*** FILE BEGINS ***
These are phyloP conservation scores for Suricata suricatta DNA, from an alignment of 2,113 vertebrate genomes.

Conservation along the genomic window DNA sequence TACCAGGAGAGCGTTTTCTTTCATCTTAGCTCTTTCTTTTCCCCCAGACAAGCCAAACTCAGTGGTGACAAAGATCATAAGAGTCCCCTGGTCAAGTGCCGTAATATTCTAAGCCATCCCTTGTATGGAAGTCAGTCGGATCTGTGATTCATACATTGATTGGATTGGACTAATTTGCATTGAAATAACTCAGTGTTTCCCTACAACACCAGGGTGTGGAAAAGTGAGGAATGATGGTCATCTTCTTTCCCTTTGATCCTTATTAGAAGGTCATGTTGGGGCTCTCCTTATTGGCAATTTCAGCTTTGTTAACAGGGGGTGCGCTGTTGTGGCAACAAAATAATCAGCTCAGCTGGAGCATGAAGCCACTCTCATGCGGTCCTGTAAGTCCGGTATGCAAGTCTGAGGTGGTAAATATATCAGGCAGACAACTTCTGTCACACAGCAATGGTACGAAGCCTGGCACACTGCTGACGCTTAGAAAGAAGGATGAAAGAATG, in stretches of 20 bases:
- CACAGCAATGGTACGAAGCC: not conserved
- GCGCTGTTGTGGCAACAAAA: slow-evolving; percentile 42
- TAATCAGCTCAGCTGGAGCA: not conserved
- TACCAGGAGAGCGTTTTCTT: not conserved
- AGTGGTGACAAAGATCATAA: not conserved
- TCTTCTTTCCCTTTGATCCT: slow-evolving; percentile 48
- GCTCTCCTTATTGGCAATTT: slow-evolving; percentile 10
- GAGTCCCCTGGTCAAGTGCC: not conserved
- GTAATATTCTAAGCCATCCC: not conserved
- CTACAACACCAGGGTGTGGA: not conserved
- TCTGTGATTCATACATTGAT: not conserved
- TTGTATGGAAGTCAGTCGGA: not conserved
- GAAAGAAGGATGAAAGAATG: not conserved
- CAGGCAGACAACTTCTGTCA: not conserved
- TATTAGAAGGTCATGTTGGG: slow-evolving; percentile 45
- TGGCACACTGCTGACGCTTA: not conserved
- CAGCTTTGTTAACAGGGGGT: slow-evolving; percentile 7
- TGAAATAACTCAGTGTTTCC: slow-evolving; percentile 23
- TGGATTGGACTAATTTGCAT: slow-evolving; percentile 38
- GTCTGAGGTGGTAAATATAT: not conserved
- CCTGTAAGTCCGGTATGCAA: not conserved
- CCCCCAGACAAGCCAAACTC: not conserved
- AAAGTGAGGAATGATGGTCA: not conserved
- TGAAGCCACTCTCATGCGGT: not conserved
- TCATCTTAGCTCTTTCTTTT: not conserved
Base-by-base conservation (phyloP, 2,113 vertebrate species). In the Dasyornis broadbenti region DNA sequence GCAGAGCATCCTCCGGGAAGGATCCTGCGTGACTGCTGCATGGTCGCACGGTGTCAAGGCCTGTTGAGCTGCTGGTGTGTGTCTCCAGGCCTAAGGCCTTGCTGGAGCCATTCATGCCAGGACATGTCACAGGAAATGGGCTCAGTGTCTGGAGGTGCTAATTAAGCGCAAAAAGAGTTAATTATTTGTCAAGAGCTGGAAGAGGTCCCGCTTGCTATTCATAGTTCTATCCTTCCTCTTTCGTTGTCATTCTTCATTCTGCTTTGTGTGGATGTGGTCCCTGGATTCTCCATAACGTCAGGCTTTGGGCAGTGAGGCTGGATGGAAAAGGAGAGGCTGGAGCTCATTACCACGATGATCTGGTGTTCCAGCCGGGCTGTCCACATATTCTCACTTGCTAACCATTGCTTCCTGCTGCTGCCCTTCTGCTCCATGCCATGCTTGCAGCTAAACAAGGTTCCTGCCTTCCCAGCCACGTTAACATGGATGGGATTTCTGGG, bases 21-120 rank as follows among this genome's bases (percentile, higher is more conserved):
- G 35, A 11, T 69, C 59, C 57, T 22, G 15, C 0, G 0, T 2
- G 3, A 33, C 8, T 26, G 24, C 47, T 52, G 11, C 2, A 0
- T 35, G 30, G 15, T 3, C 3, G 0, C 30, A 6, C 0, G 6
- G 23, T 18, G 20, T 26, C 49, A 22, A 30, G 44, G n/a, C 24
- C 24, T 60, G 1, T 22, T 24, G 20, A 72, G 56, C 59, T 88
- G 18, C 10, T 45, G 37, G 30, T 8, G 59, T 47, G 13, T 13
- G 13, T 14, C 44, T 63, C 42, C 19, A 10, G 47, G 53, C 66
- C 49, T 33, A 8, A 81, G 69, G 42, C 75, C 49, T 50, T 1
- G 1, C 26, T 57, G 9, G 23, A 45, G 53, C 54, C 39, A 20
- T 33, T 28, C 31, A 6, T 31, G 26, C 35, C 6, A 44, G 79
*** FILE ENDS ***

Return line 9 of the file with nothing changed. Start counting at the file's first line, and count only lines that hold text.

- GCTCTCCTTATTGGCAATTT: slow-evolving; percentile 10